This ‘mobile restoration’ begins on Mother’s Day as my wife and I embark on a trip from Golden, Colorado, to Minnesota to visit family – mainly to see my wife’s father who now lives in an assisted living facility. When we returned to the US from Bulgaria last year, amid all the world pandemic concerns with COVID, we acquired this small travel trailer as a way to travel and stay safer. We are all packed and ready to go – my pipe tools and supplies packed too!
The next pipe on the ‘mobile worktable’ from Darren’s selections from the ‘For “Pipe Dreamers” Only! collection is a ‘potentially’ attractive straight Billiard marked ‘NAPOLEON’ on the left shank flank. One would expect a COM of France, but instead on the underside of the shank, ‘ITALY’ is stamped. I acquired this classic tapered Billiard in August of 2018 in what I have called the French Lot of 50. This Lot, acquired from a seller in Paris while still living in Bulgaria, has given up several treasures which are now in the racks and rotations of new stewards. I have no idea where the Napoleon is in the beautiful, tangled trove of pipes!
Darren has chosen several pipes already each benefitting the Daughters of Bulgaria – helping women and girls who have been trafficked and sexually exploited. This I appreciate so much! When the Napoleon arrived on the worktable along with the ruler showing its 5 1/2 inch length and 1 3/4 inch height, more pictures are taken to get a closer look.
The nomenclature stamped is bold and crisp, NAPOLEON.
On the underside and slightly diagonal is the COM: ITALY which is an island amid several fills.
Very thin and ghosting, the stem has a star stamped on the left side.
To try to identify the origins of the Italian Napoleon, I first look to Pipedia and then http://www.Pipephil.eu and both come up with nothing specific about the name ‘Napoleon’. While at Pipephil.eu, I looked through the many stem stampings on display with many stars to examine and compare. The only ‘star’ that resembled the star on the Napoleon’s stem and was Italian was a Savinelli second, ‘Baronet’ line pictured below. Though the ‘star’ imprint appears to be a good match, this is far from a conclusive match to call the Napoleon a product of Savinelli.
One last place to look also comes back empty – ‘Who Made That Pipe?’ by Herb Wilczak and Tom Colwell. Sometimes, we just don’t find leads on a pipe that comes through our stewardship. The interesting thing to me though, is what would motivate an Italian pipe maker to put the name, ‘Napoleon’ on his pipe?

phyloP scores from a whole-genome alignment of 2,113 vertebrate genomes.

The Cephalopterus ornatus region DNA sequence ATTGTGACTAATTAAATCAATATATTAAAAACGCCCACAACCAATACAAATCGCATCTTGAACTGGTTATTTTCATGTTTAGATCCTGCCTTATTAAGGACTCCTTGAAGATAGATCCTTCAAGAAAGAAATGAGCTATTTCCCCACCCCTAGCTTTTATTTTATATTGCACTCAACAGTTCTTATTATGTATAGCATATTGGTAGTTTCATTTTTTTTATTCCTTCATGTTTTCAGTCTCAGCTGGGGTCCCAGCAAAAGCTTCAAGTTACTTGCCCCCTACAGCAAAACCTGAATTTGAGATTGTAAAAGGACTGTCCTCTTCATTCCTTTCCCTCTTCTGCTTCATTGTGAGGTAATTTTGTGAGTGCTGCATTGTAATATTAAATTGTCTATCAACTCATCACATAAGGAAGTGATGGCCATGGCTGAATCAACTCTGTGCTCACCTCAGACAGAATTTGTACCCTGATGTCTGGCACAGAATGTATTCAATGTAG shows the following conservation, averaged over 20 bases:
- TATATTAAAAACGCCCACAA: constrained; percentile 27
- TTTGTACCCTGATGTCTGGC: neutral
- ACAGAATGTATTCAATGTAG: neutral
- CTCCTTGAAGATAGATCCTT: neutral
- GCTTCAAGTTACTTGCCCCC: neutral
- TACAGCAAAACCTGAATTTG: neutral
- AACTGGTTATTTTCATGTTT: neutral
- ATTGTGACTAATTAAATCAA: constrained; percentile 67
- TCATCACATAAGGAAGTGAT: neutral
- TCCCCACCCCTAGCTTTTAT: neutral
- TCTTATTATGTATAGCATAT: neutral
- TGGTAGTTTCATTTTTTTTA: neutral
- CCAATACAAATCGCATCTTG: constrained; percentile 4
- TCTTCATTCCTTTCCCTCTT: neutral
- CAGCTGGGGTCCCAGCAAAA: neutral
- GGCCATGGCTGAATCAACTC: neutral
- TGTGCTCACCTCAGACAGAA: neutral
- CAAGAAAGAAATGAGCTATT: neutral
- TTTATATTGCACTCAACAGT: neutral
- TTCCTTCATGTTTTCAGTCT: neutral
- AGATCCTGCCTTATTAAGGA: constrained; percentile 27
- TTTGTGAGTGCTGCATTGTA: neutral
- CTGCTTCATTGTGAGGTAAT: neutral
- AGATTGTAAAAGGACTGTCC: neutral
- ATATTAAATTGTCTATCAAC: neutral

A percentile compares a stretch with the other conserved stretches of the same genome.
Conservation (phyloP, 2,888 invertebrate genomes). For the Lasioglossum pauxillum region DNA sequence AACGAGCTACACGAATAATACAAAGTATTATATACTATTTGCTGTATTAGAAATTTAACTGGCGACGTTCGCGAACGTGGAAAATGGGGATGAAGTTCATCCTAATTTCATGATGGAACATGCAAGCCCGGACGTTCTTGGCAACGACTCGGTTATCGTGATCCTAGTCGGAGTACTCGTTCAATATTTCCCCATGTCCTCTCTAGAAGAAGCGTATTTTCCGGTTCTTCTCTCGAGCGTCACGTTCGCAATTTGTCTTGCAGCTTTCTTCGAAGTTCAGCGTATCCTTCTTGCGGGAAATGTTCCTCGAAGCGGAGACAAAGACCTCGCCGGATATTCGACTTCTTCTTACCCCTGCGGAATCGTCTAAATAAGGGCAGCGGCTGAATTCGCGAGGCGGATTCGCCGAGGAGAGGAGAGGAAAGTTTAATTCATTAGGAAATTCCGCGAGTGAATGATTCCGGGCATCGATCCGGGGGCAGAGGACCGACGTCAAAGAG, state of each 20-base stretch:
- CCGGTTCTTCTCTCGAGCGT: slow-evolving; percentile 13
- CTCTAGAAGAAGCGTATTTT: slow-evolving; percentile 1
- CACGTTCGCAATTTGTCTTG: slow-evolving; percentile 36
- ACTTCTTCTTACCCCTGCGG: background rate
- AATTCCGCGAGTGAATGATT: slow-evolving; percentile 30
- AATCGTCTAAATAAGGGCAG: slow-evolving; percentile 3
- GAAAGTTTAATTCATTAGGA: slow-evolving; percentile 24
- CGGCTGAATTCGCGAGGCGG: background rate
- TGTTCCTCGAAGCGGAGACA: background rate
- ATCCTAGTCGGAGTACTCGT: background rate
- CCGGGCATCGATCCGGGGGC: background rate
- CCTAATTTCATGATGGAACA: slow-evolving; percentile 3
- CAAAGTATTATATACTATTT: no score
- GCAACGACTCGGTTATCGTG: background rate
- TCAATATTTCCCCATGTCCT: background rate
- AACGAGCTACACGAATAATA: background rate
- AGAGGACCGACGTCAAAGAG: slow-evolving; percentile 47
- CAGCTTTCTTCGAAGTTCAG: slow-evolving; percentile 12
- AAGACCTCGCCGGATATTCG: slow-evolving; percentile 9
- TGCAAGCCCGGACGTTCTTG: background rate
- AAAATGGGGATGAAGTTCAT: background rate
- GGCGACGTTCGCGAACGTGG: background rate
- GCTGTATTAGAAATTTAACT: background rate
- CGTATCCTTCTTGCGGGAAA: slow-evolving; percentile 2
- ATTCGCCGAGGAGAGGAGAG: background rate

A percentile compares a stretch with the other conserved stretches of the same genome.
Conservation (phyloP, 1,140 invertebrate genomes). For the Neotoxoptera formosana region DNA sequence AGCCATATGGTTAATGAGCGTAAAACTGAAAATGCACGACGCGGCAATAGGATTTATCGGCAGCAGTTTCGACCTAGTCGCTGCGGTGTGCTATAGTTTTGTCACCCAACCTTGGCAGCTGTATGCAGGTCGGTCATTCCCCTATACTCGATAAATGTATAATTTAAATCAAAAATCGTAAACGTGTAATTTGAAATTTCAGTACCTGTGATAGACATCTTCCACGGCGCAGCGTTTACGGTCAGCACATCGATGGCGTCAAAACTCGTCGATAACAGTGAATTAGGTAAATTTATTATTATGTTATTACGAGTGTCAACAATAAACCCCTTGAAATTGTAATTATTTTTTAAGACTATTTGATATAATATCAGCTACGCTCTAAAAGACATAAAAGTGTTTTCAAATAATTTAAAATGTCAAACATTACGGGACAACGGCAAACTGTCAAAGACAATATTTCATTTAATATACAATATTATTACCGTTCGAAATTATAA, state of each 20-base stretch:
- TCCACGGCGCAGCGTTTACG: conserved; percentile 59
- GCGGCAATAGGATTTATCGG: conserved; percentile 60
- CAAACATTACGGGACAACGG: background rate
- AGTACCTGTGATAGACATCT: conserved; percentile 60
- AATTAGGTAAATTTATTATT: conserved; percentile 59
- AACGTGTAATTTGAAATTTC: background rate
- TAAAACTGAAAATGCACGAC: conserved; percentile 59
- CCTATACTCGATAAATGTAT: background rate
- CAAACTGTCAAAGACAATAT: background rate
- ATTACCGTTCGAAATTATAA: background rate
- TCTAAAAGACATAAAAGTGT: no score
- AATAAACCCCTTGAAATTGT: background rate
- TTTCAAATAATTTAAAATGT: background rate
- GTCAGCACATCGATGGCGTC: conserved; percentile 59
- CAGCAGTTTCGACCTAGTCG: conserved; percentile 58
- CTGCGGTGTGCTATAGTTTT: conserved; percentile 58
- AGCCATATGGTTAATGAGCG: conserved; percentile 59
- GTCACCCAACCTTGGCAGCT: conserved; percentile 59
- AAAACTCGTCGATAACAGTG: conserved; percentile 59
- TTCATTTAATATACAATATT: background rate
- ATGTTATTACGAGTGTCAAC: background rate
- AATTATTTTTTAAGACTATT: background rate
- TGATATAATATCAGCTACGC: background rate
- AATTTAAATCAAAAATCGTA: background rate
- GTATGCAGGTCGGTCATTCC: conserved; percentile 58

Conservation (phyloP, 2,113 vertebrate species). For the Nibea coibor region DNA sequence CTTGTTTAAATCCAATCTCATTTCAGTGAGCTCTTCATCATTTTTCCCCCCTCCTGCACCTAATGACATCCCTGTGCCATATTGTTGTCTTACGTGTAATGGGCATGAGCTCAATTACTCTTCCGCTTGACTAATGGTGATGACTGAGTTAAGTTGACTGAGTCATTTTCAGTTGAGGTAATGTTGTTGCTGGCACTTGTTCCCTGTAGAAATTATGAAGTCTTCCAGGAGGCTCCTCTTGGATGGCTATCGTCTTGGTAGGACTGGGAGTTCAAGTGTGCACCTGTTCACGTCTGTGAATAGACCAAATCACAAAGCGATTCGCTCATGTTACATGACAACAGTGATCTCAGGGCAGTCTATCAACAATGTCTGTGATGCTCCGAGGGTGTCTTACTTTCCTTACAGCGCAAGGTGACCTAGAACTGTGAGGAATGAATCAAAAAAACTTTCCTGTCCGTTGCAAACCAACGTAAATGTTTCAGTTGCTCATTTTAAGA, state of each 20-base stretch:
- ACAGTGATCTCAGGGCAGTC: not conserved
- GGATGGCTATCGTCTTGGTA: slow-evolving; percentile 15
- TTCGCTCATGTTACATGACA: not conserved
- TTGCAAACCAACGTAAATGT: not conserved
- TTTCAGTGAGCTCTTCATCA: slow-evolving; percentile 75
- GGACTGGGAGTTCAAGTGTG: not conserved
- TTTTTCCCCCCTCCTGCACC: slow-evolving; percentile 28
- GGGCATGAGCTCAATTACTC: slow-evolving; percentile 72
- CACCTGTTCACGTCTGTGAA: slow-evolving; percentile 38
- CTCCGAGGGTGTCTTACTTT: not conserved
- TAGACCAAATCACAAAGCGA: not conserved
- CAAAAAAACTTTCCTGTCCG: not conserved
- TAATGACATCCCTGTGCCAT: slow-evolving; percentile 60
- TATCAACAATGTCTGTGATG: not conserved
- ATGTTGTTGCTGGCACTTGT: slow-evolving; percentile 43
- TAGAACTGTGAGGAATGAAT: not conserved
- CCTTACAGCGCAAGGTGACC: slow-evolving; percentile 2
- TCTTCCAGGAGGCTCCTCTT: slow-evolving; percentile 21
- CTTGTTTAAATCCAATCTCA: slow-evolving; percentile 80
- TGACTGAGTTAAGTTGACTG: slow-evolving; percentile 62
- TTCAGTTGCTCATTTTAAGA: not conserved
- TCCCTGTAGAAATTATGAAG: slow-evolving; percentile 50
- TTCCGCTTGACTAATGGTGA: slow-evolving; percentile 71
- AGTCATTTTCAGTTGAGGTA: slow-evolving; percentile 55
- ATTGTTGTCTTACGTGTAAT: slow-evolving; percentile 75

I did a little reading simply to find a plausible reason why the French Emperor of the late 1700s/early 1800s would be commemorated by an Italian pipe maker. During the early 1800s Napoleon had conquered Italy – at least the northern parts, and through all the political intrigue, eventually declared himself to be the ‘King of Italy’. The title was short-lived when Napoleon was ousted as the French Emperor (See LINK). It is interesting reading but does not help in determining the provenance of the Napoleon on my worktable!
Looking at the condition of the pipe, the chamber has moderate cake buildup, and the lava flow has crusted over the rim.
The bowl has an interesting base color. The grain beneath the heavy finish appears to have a black base to darken the grain presentation. It is attractive. A survey of the surface shows spots which look like fill but may simply be blemishes on the thick, acrylic-like finish. The shank is especially marred with what look like several fills which need a closer look.
The stem also has heavy oxidation and calcification. The bit and button appear to be in OK shape.
To begin the restoration of this Napoleon of Italy, I start by cleaning the airway of the stem. There is a good bit of gunk I scrape out of the slot reaching up into the airway with a dental probe. Pipe cleaners wetted with isopropyl 99% also works away at the stem until it is clean.
Next, to address the thick oxidation the stem is placed into a soak of Briarville.com’s, Pipe Stem Oxidation Remover for several hours. I have been testing this product now for a few weeks and it has consistently worked well.
After several hours, the stem is removed, and cotton pads are used to wipe off the raised oxidation. The stem looks good – the Pipe Stem Oxidation Remover has done well again.
To condition the stem, paraffin oil, a mineral oil, is applied to the stem and put aside to absorb the oil.
My wife and I reach our destination in Minnesota at my wife’s sister’s home near the town of Hastings. Becky and Phillip live and care for a small ‘hobby farm’ which is alive with goats, chickens a llama. I set up my worktable on their front porch that provides a wonder landscape capturing spring taking hold. What a wonderful oasis we came to and the hospitality was superb!